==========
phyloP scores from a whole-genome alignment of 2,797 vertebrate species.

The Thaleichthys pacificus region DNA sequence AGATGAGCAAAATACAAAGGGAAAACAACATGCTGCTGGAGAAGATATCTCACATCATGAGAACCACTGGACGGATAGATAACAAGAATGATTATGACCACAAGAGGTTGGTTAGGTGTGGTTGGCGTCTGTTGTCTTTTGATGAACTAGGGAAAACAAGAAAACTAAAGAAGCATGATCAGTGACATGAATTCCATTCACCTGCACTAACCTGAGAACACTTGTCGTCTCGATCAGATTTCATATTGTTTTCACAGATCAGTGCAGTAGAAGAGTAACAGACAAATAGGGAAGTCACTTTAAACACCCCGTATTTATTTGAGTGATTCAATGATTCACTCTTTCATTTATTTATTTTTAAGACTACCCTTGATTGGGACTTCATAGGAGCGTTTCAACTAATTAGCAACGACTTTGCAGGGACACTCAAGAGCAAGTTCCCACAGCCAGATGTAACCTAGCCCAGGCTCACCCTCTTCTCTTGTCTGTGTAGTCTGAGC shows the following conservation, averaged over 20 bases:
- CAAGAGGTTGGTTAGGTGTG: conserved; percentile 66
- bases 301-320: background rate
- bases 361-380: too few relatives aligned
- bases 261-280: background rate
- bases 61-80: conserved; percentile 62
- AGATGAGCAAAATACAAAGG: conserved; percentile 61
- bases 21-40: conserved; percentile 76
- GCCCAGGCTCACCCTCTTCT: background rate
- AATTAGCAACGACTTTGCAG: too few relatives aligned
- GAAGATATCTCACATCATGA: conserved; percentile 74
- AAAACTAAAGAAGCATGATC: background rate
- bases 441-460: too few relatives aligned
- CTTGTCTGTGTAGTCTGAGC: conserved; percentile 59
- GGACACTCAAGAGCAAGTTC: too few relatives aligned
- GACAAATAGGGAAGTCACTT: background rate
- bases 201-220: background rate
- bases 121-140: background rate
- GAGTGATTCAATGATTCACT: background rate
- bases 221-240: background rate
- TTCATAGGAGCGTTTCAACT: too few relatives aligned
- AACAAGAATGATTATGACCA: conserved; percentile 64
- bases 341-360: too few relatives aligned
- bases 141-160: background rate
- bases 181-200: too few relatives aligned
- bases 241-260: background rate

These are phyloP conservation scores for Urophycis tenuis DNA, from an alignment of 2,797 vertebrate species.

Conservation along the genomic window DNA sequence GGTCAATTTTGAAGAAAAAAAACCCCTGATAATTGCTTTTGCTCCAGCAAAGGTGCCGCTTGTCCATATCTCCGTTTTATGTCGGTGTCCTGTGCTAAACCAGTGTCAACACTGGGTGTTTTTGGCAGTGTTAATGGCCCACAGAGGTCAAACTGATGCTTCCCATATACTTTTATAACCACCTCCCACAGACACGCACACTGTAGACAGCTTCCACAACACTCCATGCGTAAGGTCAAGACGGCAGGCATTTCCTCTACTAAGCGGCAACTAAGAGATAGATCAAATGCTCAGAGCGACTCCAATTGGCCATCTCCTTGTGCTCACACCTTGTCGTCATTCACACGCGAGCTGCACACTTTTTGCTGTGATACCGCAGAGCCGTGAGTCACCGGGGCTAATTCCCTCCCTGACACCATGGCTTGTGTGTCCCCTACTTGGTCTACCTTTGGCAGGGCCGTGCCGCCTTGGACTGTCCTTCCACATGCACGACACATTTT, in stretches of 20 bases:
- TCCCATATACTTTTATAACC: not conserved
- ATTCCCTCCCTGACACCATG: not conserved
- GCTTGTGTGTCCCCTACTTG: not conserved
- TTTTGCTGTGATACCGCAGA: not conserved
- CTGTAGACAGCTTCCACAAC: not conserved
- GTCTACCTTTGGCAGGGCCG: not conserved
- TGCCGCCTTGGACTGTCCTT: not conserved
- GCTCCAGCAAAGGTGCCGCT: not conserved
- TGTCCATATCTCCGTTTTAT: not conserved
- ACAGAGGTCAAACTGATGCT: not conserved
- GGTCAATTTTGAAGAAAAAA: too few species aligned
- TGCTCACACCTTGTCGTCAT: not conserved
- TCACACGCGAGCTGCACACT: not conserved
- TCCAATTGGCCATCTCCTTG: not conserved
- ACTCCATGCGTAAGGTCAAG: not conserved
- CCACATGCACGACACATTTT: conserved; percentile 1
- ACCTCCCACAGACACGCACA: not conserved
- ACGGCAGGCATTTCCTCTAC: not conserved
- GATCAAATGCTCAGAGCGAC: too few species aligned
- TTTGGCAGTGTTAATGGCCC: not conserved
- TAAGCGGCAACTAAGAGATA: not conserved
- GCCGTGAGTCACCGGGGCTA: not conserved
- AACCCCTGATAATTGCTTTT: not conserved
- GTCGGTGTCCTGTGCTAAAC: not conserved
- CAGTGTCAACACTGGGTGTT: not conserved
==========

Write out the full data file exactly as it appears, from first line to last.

phyloP scores from a whole-genome alignment of 2,797 vertebrate species.

The Thaleichthys pacificus region DNA sequence AGATGAGCAAAATACAAAGGGAAAACAACATGCTGCTGGAGAAGATATCTCACATCATGAGAACCACTGGACGGATAGATAACAAGAATGATTATGACCACAAGAGGTTGGTTAGGTGTGGTTGGCGTCTGTTGTCTTTTGATGAACTAGGGAAAACAAGAAAACTAAAGAAGCATGATCAGTGACATGAATTCCATTCACCTGCACTAACCTGAGAACACTTGTCGTCTCGATCAGATTTCATATTGTTTTCACAGATCAGTGCAGTAGAAGAGTAACAGACAAATAGGGAAGTCACTTTAAACACCCCGTATTTATTTGAGTGATTCAATGATTCACTCTTTCATTTATTTATTTTTAAGACTACCCTTGATTGGGACTTCATAGGAGCGTTTCAACTAATTAGCAACGACTTTGCAGGGACACTCAAGAGCAAGTTCCCACAGCCAGATGTAACCTAGCCCAGGCTCACCCTCTTCTCTTGTCTGTGTAGTCTGAGC shows the following conservation, averaged over 20 bases:
- CAAGAGGTTGGTTAGGTGTG: conserved; percentile 66
- bases 301-320: background rate
- bases 361-380: too few relatives aligned
- bases 261-280: background rate
- bases 61-80: conserved; percentile 62
- AGATGAGCAAAATACAAAGG: conserved; percentile 61
- bases 21-40: conserved; percentile 76
- GCCCAGGCTCACCCTCTTCT: background rate
- AATTAGCAACGACTTTGCAG: too few relatives aligned
- GAAGATATCTCACATCATGA: conserved; percentile 74
- AAAACTAAAGAAGCATGATC: background rate
- bases 441-460: too few relatives aligned
- CTTGTCTGTGTAGTCTGAGC: conserved; percentile 59
- GGACACTCAAGAGCAAGTTC: too few relatives aligned
- GACAAATAGGGAAGTCACTT: background rate
- bases 201-220: background rate
- bases 121-140: background rate
- GAGTGATTCAATGATTCACT: background rate
- bases 221-240: background rate
- TTCATAGGAGCGTTTCAACT: too few relatives aligned
- AACAAGAATGATTATGACCA: conserved; percentile 64
- bases 341-360: too few relatives aligned
- bases 141-160: background rate
- bases 181-200: too few relatives aligned
- bases 241-260: background rate

These are phyloP conservation scores for Urophycis tenuis DNA, from an alignment of 2,797 vertebrate species.

Conservation along the genomic window DNA sequence GGTCAATTTTGAAGAAAAAAAACCCCTGATAATTGCTTTTGCTCCAGCAAAGGTGCCGCTTGTCCATATCTCCGTTTTATGTCGGTGTCCTGTGCTAAACCAGTGTCAACACTGGGTGTTTTTGGCAGTGTTAATGGCCCACAGAGGTCAAACTGATGCTTCCCATATACTTTTATAACCACCTCCCACAGACACGCACACTGTAGACAGCTTCCACAACACTCCATGCGTAAGGTCAAGACGGCAGGCATTTCCTCTACTAAGCGGCAACTAAGAGATAGATCAAATGCTCAGAGCGACTCCAATTGGCCATCTCCTTGTGCTCACACCTTGTCGTCATTCACACGCGAGCTGCACACTTTTTGCTGTGATACCGCAGAGCCGTGAGTCACCGGGGCTAATTCCCTCCCTGACACCATGGCTTGTGTGTCCCCTACTTGGTCTACCTTTGGCAGGGCCGTGCCGCCTTGGACTGTCCTTCCACATGCACGACACATTTT, in stretches of 20 bases:
- TCCCATATACTTTTATAACC: not conserved
- ATTCCCTCCCTGACACCATG: not conserved
- GCTTGTGTGTCCCCTACTTG: not conserved
- TTTTGCTGTGATACCGCAGA: not conserved
- CTGTAGACAGCTTCCACAAC: not conserved
- GTCTACCTTTGGCAGGGCCG: not conserved
- TGCCGCCTTGGACTGTCCTT: not conserved
- GCTCCAGCAAAGGTGCCGCT: not conserved
- TGTCCATATCTCCGTTTTAT: not conserved
- ACAGAGGTCAAACTGATGCT: not conserved
- GGTCAATTTTGAAGAAAAAA: too few species aligned
- TGCTCACACCTTGTCGTCAT: not conserved
- TCACACGCGAGCTGCACACT: not conserved
- TCCAATTGGCCATCTCCTTG: not conserved
- ACTCCATGCGTAAGGTCAAG: not conserved
- CCACATGCACGACACATTTT: conserved; percentile 1
- ACCTCCCACAGACACGCACA: not conserved
- ACGGCAGGCATTTCCTCTAC: not conserved
- GATCAAATGCTCAGAGCGAC: too few species aligned
- TTTGGCAGTGTTAATGGCCC: not conserved
- TAAGCGGCAACTAAGAGATA: not conserved
- GCCGTGAGTCACCGGGGCTA: not conserved
- AACCCCTGATAATTGCTTTT: not conserved
- GTCGGTGTCCTGTGCTAAAC: not conserved
- CAGTGTCAACACTGGGTGTT: not conserved